Being Isaiah Crowell these days means hearing a stranger call out your name when you are hanging out at the Georgia Square Mall.
Freshman running back Isaiah Crowell was kept out of practice Friday with a groin injury, but he insists it isn‚Äôt serious.
It means when you get held out of most of Georgia’s football practice on Friday because of a sore groin, panic spreads from Bainbridge to Blairsville.
It means some 20 media members wait and wait and wait for an audience with the heralded Georgia freshman tailback when he finally is available to speak for the first time since arriving on campus this summer.
“It’s been kind of overwhelming sometimes,” Crowell says of his celebrity status.
Crowell came to Georgia to run the football.
And the Bulldogs need the nation’s No. 1 tailback recruit by several ratings including Scout.com to jumpstart their ground game and help turn around a program coming off a 6-7 season.
Before he takes his first college snap on Sept. 3 against Boise State in the Georgia Dome, he’s already had to deal with months of buildup, some tearing down and then the reality of camp life as a rookie.
Crowell has to wake up at 7 a.m., but would prefer to hit the snooze button.
“I’m not a morning person,” he said.
When you are viewed by some as the savior of the program, there’s no time off.
“It’s going to be hard for that kid to pump gas without people knowing who he is and asking him something,” running backs coach Bryan McClendon said. “It comes with the territory so to speak, but now he has just got to handle it.”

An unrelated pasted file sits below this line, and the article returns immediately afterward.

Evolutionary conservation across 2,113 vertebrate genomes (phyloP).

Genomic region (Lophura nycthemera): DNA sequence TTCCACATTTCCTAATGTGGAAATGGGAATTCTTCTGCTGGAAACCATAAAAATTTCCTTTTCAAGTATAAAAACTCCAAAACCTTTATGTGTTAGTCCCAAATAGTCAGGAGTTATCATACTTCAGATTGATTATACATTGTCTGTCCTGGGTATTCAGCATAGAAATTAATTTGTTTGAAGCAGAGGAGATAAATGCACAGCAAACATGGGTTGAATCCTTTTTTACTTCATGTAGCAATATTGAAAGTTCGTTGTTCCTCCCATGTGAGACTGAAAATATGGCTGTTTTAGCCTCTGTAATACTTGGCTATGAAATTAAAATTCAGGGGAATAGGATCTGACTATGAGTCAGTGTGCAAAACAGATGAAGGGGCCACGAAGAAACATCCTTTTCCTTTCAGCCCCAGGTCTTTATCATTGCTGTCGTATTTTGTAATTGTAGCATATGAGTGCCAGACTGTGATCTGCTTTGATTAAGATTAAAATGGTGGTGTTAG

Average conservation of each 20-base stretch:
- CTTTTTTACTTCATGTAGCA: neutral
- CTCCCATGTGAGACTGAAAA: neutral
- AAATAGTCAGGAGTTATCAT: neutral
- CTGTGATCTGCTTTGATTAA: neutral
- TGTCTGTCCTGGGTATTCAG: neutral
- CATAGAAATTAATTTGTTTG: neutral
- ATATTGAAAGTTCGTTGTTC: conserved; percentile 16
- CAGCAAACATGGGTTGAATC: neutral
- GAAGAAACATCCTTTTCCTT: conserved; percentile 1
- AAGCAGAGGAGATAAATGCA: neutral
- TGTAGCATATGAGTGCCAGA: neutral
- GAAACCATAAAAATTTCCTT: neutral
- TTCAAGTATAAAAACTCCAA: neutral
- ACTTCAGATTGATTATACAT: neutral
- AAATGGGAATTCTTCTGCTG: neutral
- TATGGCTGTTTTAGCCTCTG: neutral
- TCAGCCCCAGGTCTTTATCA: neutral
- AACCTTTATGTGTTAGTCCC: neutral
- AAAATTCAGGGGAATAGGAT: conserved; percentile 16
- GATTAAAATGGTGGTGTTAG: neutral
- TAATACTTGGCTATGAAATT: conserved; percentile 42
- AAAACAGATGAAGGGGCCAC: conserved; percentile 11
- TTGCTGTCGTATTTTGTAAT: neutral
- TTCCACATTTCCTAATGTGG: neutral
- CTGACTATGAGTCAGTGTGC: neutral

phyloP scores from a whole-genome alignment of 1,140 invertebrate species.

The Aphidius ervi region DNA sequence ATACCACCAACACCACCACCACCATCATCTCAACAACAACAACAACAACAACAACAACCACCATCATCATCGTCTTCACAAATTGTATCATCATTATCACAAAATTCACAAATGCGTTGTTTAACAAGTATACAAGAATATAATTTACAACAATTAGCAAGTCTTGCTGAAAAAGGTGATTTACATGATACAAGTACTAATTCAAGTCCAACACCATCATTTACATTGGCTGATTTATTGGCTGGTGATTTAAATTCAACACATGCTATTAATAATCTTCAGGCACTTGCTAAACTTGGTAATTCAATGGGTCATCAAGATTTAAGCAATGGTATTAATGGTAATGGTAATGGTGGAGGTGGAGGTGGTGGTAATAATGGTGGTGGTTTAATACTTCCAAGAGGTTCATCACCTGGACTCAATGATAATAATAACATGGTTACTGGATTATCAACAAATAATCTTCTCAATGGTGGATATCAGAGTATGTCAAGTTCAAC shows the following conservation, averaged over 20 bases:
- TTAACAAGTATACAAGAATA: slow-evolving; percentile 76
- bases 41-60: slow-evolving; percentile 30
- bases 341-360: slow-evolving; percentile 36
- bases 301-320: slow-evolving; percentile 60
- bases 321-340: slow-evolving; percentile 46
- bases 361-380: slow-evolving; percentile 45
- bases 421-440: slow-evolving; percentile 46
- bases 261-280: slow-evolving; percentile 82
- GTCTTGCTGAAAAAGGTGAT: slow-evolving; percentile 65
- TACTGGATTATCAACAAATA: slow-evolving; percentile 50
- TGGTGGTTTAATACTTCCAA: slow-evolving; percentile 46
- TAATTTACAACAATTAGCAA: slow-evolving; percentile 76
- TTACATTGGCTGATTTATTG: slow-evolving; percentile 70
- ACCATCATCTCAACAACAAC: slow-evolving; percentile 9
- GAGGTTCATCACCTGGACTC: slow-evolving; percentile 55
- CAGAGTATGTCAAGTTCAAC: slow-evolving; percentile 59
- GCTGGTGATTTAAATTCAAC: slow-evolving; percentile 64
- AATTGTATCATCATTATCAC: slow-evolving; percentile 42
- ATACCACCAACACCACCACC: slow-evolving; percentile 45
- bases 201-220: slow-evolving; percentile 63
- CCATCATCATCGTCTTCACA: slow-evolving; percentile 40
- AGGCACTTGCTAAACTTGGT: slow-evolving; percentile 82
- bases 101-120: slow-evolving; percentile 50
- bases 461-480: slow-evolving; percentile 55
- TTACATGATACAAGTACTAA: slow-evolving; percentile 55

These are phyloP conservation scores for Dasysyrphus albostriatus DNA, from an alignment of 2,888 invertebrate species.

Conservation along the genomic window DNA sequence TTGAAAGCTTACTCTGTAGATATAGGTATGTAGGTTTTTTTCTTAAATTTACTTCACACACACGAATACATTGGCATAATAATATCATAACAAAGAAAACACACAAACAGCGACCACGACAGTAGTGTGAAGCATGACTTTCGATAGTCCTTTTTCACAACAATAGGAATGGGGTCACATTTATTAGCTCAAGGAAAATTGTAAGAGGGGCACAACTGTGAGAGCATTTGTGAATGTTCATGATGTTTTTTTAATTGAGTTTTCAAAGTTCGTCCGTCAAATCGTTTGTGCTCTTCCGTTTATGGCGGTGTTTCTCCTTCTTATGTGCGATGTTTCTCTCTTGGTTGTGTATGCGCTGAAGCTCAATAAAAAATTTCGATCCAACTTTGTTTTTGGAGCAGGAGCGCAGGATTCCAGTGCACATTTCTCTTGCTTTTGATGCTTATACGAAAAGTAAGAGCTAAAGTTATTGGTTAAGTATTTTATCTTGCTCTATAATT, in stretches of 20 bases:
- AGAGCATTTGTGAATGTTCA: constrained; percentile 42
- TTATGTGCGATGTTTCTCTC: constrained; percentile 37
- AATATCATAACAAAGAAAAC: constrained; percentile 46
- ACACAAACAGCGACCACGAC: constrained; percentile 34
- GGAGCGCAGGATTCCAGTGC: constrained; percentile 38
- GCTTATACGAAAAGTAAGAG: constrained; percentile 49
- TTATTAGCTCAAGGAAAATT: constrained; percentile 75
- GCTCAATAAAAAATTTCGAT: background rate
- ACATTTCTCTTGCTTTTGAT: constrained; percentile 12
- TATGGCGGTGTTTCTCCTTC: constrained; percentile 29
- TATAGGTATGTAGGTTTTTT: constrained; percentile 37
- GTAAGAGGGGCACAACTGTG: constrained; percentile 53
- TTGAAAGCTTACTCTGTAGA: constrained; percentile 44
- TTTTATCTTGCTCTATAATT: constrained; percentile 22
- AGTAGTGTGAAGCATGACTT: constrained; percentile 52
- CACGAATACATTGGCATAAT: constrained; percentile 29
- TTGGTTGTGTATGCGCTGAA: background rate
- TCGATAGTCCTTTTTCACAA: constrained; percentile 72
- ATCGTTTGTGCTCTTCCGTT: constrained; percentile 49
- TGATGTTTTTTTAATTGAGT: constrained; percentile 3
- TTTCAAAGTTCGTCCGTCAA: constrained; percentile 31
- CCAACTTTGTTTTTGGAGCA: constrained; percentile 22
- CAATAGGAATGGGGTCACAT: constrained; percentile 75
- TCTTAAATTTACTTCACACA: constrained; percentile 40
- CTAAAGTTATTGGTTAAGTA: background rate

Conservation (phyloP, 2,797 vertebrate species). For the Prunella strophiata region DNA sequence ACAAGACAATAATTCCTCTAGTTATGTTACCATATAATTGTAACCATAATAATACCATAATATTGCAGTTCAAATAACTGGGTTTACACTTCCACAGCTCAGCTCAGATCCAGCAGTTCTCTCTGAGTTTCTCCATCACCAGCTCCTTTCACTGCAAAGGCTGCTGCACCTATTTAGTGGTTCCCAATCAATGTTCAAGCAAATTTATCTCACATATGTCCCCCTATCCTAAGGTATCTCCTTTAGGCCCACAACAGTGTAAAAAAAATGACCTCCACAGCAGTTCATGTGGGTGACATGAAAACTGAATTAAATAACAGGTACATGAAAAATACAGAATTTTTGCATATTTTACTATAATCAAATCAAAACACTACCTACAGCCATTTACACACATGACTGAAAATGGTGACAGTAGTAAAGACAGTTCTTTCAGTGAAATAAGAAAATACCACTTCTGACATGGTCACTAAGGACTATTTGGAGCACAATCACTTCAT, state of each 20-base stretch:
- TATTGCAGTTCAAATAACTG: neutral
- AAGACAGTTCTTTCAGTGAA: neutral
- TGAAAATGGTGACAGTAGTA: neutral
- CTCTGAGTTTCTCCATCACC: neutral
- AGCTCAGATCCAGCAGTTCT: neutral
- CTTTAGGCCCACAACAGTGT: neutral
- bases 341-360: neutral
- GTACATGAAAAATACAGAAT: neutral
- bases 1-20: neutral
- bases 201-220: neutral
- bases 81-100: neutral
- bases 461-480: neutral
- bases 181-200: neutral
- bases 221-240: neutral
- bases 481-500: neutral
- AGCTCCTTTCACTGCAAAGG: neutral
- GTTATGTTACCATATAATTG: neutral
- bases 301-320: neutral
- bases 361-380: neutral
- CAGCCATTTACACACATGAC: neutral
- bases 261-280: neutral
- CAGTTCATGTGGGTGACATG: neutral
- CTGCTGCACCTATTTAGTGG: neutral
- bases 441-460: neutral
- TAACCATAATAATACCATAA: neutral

Quintavious Harrow, a former high school teammate at Carver High in Columbus and now a freshman safety for Georgia, told the story about Crowell getting recognized on their recent trip to the mall.
“He just waved at them, looked and kept going,” said Harrow, Crowell’s best friend since kindergarten.
Crowell actually says he doesn’t go out a lot around Athens.
“I try to not stay out too much because I know a lot of people might know who I am,” he said.
In the weeks leading up to preseason camp, rumors abounded about Crowell not showing up in shape and having a poor work ethic.
“I heard all that,” he said. “It wasn’t nothing to it. People are going to say what they want to say.”
The fishbowl existence isn’t so bad really.
“Life’s been good for him,” Harrow said. “He loves Georgia. He likes how they give him a lot of reps and he just works hard at everything he does.”
Yes, there have been a lot of practice reps, but not on Friday.
Crowell did some limited work early in practice with his left thigh wrapped, but was held out for most of the full-pad practice due to the minor groin injury. Coach Mark Richt said he’s day-to-day, but that the injury is not believed to be serious.
“We shut him down today,” Richt said. “His groin is bothering him some. We don’t think there was a pull, but you get enough practices in a row going live and all that stuff, sometimes you wake up in the morning and you can’t go full speed. That’s what happened with him.”
Crowell says the Bulldog Nation should not be walking the ledge.
“They shouldn’t be panicked because it’s not really that serious,” he said. “It was just weak or whatever.”
Crowell’s injury came two days after he rushed for a team-best 84 yards on 13 carries with a touchdown in the first preseason scrimmage.
The transition to the college game physically “hasn’t been that hard for me. I feel like I fit right in,” he said.
He’ll have to get used to the interviews.
“I don’t like speaking, but I know I have to,” he said as he sat on a stool in the Butts-Mehre building before reporters and some TV cameras.
If touchdowns come easier then sound bites, Georgia fans will certainly take that.